Even in ancient Rome, there were strict rules to keep noise emitted from the ironed wheels of wagons which rode on the stones on the pavement, under control because it was causing sleep disturbances and annoyance to the Romans. Horse carriages and horseback riding were not allowed during night-time in certain cities of Europe to ensure undisrupted sleep for the people in the surroundings. With all the technologies now at hand and institutes like ILS, IIT in Bhubaneswar we should be more careful and prissier towards our own living.
Multiplying number of cars, heavy and groaning diesel trucks, aircrafts flying in and out, trains gushing in and out will keep adding to the environmental noise. But we have to find ways to manage sound. Otherwise, how are we a Smart City? Sound management will give us better city planning. More water features and sound-generating sculptures adjoining busy roads could help drown the ‘negative’ sound. Buildings and trees can be used to reflect, scatter or block sound. That would create calmer, quieter spaces. We need to create positive soundscapes in Bhubaneswar. That goes with the inherent persona of the city.
If visual aesthetics is so significant for the planning system, can sound aesthetics be left behind? The citizen clubs, Rotary Clubs and other associations in Bhubaneswar can take mass sound walks through the localities and observe the urban noises. Last year I captured city sounds and the birdsong on AIR World Service celebration of International Dawn Chorus. International broadcasters from about 70 countries collaborate to air a live seven-hour celebration of birdsong in which listeners are taken through an aural journey, as the great wave of birdsong gradually moves from east to west with the rising sun. We can initiate a similar civil society initiative in Bhubaneswar and involve youngsters. They need to know their city closely too.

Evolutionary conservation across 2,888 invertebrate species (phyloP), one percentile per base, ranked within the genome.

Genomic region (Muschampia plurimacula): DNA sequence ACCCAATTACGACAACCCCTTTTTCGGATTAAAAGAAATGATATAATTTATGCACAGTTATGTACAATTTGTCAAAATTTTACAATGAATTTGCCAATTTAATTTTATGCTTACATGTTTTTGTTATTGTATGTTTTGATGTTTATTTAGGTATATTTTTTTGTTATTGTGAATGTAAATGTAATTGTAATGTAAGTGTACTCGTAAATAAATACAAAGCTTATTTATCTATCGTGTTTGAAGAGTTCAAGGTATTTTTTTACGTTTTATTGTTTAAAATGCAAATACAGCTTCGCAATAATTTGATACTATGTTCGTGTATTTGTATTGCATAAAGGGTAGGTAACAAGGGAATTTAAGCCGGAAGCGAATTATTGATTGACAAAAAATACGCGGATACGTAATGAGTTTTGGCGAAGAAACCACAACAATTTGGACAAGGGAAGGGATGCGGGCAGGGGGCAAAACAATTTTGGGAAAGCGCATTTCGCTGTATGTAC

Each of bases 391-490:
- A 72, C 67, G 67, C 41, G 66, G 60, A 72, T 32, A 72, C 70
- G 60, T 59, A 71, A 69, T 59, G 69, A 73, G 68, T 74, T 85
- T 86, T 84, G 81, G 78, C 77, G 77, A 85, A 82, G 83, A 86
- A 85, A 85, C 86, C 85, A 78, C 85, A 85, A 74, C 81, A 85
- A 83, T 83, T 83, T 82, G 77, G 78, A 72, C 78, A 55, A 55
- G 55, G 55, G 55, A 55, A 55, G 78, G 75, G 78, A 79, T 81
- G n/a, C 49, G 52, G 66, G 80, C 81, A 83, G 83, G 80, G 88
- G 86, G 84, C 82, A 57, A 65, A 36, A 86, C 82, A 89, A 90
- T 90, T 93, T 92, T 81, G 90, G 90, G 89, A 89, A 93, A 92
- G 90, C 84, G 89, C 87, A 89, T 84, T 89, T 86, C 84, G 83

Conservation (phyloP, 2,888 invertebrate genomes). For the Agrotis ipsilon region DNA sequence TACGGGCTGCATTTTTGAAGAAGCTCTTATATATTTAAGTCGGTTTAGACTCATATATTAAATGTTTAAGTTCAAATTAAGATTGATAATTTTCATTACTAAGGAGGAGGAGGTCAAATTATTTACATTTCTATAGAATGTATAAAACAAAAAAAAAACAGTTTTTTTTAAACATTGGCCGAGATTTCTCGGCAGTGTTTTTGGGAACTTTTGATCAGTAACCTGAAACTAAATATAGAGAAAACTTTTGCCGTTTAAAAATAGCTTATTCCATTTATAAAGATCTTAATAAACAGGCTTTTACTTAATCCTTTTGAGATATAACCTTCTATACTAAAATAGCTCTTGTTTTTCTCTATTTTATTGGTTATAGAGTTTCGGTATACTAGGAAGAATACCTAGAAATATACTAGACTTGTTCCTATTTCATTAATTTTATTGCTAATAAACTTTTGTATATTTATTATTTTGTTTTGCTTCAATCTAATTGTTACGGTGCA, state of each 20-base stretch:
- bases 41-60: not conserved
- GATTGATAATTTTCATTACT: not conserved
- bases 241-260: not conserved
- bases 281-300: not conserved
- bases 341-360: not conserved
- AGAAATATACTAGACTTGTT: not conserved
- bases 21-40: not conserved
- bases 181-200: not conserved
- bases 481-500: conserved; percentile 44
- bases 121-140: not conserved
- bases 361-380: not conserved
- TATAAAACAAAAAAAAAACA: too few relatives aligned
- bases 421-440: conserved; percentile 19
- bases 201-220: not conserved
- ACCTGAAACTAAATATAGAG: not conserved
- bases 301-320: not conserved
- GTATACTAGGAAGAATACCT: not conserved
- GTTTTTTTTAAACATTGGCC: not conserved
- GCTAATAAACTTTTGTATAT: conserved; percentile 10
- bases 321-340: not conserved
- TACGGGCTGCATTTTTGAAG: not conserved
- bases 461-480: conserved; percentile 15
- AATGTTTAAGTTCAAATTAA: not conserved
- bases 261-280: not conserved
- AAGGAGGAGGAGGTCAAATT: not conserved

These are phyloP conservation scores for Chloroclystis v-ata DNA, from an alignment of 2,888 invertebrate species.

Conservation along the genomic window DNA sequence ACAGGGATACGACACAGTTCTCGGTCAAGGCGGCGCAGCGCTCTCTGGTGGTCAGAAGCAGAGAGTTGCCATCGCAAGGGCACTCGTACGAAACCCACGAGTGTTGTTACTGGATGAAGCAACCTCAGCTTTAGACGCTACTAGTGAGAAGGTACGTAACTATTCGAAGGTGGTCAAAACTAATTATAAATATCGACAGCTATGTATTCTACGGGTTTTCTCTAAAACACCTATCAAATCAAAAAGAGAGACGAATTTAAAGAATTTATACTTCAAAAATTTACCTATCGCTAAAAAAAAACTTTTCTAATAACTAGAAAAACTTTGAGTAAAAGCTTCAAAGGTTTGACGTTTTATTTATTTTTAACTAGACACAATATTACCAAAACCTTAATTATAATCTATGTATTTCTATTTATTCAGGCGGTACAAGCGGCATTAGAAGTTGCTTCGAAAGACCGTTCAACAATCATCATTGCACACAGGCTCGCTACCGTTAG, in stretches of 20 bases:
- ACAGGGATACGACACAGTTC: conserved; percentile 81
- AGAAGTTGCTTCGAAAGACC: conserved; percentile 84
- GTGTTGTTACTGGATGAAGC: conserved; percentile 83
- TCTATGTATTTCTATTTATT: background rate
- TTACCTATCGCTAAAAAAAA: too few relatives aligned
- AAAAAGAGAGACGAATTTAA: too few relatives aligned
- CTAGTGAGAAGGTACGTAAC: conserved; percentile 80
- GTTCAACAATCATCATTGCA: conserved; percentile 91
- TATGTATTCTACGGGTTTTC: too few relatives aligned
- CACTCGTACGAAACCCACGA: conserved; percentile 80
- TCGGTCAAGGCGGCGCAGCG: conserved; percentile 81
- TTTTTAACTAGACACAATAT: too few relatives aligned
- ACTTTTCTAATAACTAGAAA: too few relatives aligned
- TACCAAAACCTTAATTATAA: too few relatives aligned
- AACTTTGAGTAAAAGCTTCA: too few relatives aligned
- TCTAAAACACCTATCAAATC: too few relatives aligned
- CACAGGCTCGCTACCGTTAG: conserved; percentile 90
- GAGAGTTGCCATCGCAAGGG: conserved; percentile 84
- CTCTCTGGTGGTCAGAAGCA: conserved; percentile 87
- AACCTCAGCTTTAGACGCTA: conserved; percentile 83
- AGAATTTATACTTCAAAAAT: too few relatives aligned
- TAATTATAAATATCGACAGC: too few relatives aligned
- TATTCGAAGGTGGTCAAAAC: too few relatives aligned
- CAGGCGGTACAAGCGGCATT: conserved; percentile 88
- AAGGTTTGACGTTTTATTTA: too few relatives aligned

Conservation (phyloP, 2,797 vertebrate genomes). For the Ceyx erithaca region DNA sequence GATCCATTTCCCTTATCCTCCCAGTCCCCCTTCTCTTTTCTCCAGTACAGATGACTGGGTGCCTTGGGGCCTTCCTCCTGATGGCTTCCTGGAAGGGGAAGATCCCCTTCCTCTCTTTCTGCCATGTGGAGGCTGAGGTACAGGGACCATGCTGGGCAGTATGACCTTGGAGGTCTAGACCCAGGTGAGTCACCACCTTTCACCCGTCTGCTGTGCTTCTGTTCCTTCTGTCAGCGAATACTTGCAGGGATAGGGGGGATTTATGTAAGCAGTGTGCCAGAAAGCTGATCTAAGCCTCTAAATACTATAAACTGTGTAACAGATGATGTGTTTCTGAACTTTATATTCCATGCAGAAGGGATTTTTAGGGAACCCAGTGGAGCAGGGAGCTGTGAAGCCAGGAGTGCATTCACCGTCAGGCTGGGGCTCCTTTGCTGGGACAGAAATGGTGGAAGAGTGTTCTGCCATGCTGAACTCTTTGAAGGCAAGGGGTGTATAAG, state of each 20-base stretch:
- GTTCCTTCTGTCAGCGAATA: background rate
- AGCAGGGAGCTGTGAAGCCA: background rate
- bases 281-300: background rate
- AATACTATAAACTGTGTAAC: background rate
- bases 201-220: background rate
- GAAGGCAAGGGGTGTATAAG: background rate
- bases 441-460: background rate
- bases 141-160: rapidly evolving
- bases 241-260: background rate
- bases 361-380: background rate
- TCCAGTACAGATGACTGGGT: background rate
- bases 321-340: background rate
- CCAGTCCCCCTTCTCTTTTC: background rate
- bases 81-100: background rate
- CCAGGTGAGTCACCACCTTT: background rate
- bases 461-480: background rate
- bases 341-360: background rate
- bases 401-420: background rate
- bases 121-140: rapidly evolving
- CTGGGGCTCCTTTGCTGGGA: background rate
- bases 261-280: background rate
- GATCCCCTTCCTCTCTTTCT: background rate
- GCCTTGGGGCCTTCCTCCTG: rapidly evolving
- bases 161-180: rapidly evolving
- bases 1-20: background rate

Pleasurable soundscapes will enhance our living quality tremendously. Now we are so unaware that when we silently observe the city sound, we can completely change our perception of a sound when we identify it. Now we are hardly alert on that aspect. I have learnt that we can’t judge sounds only on basis of their volume. Sound management is an integral part of city management and hence life management.
Let’s make Bhubaneswar more liveable and more futuristic.
(DISCLAIMER: This is an opinion piece. The views expressed are the author’s own and have nothing to do with OTV’s charter or views. OTV does not assume any responsibility or liability for the same. Charudutta Panigrahi is a polymath. Author, community worker, TED speaker, public intellectual & policy influencer. He can be reached at firstname.lastname@example.org)